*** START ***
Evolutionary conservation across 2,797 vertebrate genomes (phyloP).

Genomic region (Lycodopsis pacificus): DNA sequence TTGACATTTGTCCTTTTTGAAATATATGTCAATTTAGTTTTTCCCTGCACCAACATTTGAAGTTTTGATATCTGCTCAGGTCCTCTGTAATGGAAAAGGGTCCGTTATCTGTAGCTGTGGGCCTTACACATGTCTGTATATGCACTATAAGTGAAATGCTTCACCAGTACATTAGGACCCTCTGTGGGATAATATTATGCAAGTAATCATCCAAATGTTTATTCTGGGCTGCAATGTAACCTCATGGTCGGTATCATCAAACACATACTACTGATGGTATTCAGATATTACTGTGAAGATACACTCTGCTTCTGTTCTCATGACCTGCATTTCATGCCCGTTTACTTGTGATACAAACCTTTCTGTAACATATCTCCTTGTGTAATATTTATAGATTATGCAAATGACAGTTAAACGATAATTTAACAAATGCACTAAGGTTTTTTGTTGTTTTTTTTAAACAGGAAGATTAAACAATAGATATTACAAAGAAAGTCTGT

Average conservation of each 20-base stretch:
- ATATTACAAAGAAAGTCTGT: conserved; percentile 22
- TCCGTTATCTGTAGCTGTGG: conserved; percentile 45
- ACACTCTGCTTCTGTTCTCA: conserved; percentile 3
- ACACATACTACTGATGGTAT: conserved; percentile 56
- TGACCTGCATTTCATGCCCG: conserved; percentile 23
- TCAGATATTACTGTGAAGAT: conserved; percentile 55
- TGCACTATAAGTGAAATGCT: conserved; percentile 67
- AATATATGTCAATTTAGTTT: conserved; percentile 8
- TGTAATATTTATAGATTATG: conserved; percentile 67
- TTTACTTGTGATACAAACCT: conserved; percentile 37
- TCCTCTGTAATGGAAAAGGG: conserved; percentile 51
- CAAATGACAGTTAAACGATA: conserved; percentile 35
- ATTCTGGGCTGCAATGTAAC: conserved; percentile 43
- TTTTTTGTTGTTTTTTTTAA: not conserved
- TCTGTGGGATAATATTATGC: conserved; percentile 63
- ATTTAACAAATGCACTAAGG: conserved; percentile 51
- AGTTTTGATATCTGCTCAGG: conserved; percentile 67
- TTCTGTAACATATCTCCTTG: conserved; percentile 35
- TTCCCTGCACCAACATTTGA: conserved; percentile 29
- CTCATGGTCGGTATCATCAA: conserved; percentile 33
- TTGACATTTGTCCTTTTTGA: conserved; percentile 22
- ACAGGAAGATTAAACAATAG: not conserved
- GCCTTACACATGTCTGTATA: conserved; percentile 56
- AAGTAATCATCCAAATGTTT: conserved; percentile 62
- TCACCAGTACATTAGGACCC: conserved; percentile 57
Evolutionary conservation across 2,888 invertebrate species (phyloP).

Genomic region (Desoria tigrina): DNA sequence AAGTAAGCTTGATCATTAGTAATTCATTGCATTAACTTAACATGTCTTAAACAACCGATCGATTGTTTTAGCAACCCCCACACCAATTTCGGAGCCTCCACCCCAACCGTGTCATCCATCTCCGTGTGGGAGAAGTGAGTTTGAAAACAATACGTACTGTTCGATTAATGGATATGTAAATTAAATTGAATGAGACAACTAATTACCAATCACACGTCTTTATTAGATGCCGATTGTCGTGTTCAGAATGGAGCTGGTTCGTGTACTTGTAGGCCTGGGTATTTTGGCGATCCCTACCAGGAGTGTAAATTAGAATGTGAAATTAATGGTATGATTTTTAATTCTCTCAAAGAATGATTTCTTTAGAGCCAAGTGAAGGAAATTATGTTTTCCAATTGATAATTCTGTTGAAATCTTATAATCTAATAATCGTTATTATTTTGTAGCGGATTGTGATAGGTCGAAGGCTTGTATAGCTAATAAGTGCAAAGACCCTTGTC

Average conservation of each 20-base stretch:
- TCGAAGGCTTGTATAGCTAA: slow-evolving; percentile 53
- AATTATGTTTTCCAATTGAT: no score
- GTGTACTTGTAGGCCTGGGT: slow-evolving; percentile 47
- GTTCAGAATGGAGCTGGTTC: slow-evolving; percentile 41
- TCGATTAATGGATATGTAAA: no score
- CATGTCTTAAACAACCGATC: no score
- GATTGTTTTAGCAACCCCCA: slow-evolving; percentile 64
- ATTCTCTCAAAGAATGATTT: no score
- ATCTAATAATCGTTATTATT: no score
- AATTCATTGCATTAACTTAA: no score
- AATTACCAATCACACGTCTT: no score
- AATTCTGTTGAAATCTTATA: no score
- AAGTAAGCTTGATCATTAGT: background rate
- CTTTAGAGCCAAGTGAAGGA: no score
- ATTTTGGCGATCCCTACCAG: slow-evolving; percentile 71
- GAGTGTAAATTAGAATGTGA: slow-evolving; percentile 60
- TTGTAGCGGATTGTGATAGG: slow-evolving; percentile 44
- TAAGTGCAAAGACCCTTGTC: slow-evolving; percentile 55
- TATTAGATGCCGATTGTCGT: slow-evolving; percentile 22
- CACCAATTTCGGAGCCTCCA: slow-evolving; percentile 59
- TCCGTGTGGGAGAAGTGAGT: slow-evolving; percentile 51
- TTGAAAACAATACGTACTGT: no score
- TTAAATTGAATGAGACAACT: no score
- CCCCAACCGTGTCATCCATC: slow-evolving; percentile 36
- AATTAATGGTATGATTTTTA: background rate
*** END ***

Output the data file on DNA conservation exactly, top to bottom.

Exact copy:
Evolutionary conservation across 2,797 vertebrate genomes (phyloP).

Genomic region (Lycodopsis pacificus): DNA sequence TTGACATTTGTCCTTTTTGAAATATATGTCAATTTAGTTTTTCCCTGCACCAACATTTGAAGTTTTGATATCTGCTCAGGTCCTCTGTAATGGAAAAGGGTCCGTTATCTGTAGCTGTGGGCCTTACACATGTCTGTATATGCACTATAAGTGAAATGCTTCACCAGTACATTAGGACCCTCTGTGGGATAATATTATGCAAGTAATCATCCAAATGTTTATTCTGGGCTGCAATGTAACCTCATGGTCGGTATCATCAAACACATACTACTGATGGTATTCAGATATTACTGTGAAGATACACTCTGCTTCTGTTCTCATGACCTGCATTTCATGCCCGTTTACTTGTGATACAAACCTTTCTGTAACATATCTCCTTGTGTAATATTTATAGATTATGCAAATGACAGTTAAACGATAATTTAACAAATGCACTAAGGTTTTTTGTTGTTTTTTTTAAACAGGAAGATTAAACAATAGATATTACAAAGAAAGTCTGT

Average conservation of each 20-base stretch:
- ATATTACAAAGAAAGTCTGT: conserved; percentile 22
- TCCGTTATCTGTAGCTGTGG: conserved; percentile 45
- ACACTCTGCTTCTGTTCTCA: conserved; percentile 3
- ACACATACTACTGATGGTAT: conserved; percentile 56
- TGACCTGCATTTCATGCCCG: conserved; percentile 23
- TCAGATATTACTGTGAAGAT: conserved; percentile 55
- TGCACTATAAGTGAAATGCT: conserved; percentile 67
- AATATATGTCAATTTAGTTT: conserved; percentile 8
- TGTAATATTTATAGATTATG: conserved; percentile 67
- TTTACTTGTGATACAAACCT: conserved; percentile 37
- TCCTCTGTAATGGAAAAGGG: conserved; percentile 51
- CAAATGACAGTTAAACGATA: conserved; percentile 35
- ATTCTGGGCTGCAATGTAAC: conserved; percentile 43
- TTTTTTGTTGTTTTTTTTAA: not conserved
- TCTGTGGGATAATATTATGC: conserved; percentile 63
- ATTTAACAAATGCACTAAGG: conserved; percentile 51
- AGTTTTGATATCTGCTCAGG: conserved; percentile 67
- TTCTGTAACATATCTCCTTG: conserved; percentile 35
- TTCCCTGCACCAACATTTGA: conserved; percentile 29
- CTCATGGTCGGTATCATCAA: conserved; percentile 33
- TTGACATTTGTCCTTTTTGA: conserved; percentile 22
- ACAGGAAGATTAAACAATAG: not conserved
- GCCTTACACATGTCTGTATA: conserved; percentile 56
- AAGTAATCATCCAAATGTTT: conserved; percentile 62
- TCACCAGTACATTAGGACCC: conserved; percentile 57
Evolutionary conservation across 2,888 invertebrate species (phyloP).

Genomic region (Desoria tigrina): DNA sequence AAGTAAGCTTGATCATTAGTAATTCATTGCATTAACTTAACATGTCTTAAACAACCGATCGATTGTTTTAGCAACCCCCACACCAATTTCGGAGCCTCCACCCCAACCGTGTCATCCATCTCCGTGTGGGAGAAGTGAGTTTGAAAACAATACGTACTGTTCGATTAATGGATATGTAAATTAAATTGAATGAGACAACTAATTACCAATCACACGTCTTTATTAGATGCCGATTGTCGTGTTCAGAATGGAGCTGGTTCGTGTACTTGTAGGCCTGGGTATTTTGGCGATCCCTACCAGGAGTGTAAATTAGAATGTGAAATTAATGGTATGATTTTTAATTCTCTCAAAGAATGATTTCTTTAGAGCCAAGTGAAGGAAATTATGTTTTCCAATTGATAATTCTGTTGAAATCTTATAATCTAATAATCGTTATTATTTTGTAGCGGATTGTGATAGGTCGAAGGCTTGTATAGCTAATAAGTGCAAAGACCCTTGTC

Average conservation of each 20-base stretch:
- TCGAAGGCTTGTATAGCTAA: slow-evolving; percentile 53
- AATTATGTTTTCCAATTGAT: no score
- GTGTACTTGTAGGCCTGGGT: slow-evolving; percentile 47
- GTTCAGAATGGAGCTGGTTC: slow-evolving; percentile 41
- TCGATTAATGGATATGTAAA: no score
- CATGTCTTAAACAACCGATC: no score
- GATTGTTTTAGCAACCCCCA: slow-evolving; percentile 64
- ATTCTCTCAAAGAATGATTT: no score
- ATCTAATAATCGTTATTATT: no score
- AATTCATTGCATTAACTTAA: no score
- AATTACCAATCACACGTCTT: no score
- AATTCTGTTGAAATCTTATA: no score
- AAGTAAGCTTGATCATTAGT: background rate
- CTTTAGAGCCAAGTGAAGGA: no score
- ATTTTGGCGATCCCTACCAG: slow-evolving; percentile 71
- GAGTGTAAATTAGAATGTGA: slow-evolving; percentile 60
- TTGTAGCGGATTGTGATAGG: slow-evolving; percentile 44
- TAAGTGCAAAGACCCTTGTC: slow-evolving; percentile 55
- TATTAGATGCCGATTGTCGT: slow-evolving; percentile 22
- CACCAATTTCGGAGCCTCCA: slow-evolving; percentile 59
- TCCGTGTGGGAGAAGTGAGT: slow-evolving; percentile 51
- TTGAAAACAATACGTACTGT: no score
- TTAAATTGAATGAGACAACT: no score
- CCCCAACCGTGTCATCCATC: slow-evolving; percentile 36
- AATTAATGGTATGATTTTTA: background rate